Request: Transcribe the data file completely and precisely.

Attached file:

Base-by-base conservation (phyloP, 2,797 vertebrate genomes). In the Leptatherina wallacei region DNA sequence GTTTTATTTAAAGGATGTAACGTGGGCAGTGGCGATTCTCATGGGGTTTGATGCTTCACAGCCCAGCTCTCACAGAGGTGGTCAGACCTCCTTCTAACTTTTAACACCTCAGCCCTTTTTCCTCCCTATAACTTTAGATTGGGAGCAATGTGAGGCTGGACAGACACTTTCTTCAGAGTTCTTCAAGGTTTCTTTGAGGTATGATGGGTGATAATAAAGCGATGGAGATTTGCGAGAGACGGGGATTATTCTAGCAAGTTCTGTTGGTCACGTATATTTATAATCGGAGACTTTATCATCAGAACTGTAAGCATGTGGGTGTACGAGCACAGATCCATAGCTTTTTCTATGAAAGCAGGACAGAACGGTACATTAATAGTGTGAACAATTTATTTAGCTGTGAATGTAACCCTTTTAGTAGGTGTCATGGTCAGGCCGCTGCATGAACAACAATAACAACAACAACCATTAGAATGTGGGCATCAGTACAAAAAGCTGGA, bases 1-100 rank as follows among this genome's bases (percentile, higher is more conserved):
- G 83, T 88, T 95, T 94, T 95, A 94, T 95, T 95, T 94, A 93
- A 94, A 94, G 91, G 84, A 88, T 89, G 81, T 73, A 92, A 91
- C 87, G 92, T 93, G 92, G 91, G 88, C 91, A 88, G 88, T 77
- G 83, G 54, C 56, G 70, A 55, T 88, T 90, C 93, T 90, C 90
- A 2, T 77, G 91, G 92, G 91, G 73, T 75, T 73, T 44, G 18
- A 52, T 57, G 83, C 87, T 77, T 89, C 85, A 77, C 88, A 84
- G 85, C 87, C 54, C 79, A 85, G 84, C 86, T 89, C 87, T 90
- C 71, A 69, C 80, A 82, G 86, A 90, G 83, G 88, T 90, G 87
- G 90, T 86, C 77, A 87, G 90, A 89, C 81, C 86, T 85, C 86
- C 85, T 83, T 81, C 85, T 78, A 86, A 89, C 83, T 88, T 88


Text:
Base-by-base conservation (phyloP, 2,797 vertebrate genomes). In the Leptatherina wallacei region DNA sequence GTTTTATTTAAAGGATGTAACGTGGGCAGTGGCGATTCTCATGGGGTTTGATGCTTCACAGCCCAGCTCTCACAGAGGTGGTCAGACCTCCTTCTAACTTTTAACACCTCAGCCCTTTTTCCTCCCTATAACTTTAGATTGGGAGCAATGTGAGGCTGGACAGACACTTTCTTCAGAGTTCTTCAAGGTTTCTTTGAGGTATGATGGGTGATAATAAAGCGATGGAGATTTGCGAGAGACGGGGATTATTCTAGCAAGTTCTGTTGGTCACGTATATTTATAATCGGAGACTTTATCATCAGAACTGTAAGCATGTGGGTGTACGAGCACAGATCCATAGCTTTTTCTATGAAAGCAGGACAGAACGGTACATTAATAGTGTGAACAATTTATTTAGCTGTGAATGTAACCCTTTTAGTAGGTGTCATGGTCAGGCCGCTGCATGAACAACAATAACAACAACAACCATTAGAATGTGGGCATCAGTACAAAAAGCTGGA, bases 1-100 rank as follows among this genome's bases (percentile, higher is more conserved):
- G 83, T 88, T 95, T 94, T 95, A 94, T 95, T 95, T 94, A 93
- A 94, A 94, G 91, G 84, A 88, T 89, G 81, T 73, A 92, A 91
- C 87, G 92, T 93, G 92, G 91, G 88, C 91, A 88, G 88, T 77
- G 83, G 54, C 56, G 70, A 55, T 88, T 90, C 93, T 90, C 90
- A 2, T 77, G 91, G 92, G 91, G 73, T 75, T 73, T 44, G 18
- A 52, T 57, G 83, C 87, T 77, T 89, C 85, A 77, C 88, A 84
- G 85, C 87, C 54, C 79, A 85, G 84, C 86, T 89, C 87, T 90
- C 71, A 69, C 80, A 82, G 86, A 90, G 83, G 88, T 90, G 87
- G 90, T 86, C 77, A 87, G 90, A 89, C 81, C 86, T 85, C 86
- C 85, T 83, T 81, C 85, T 78, A 86, A 89, C 83, T 88, T 88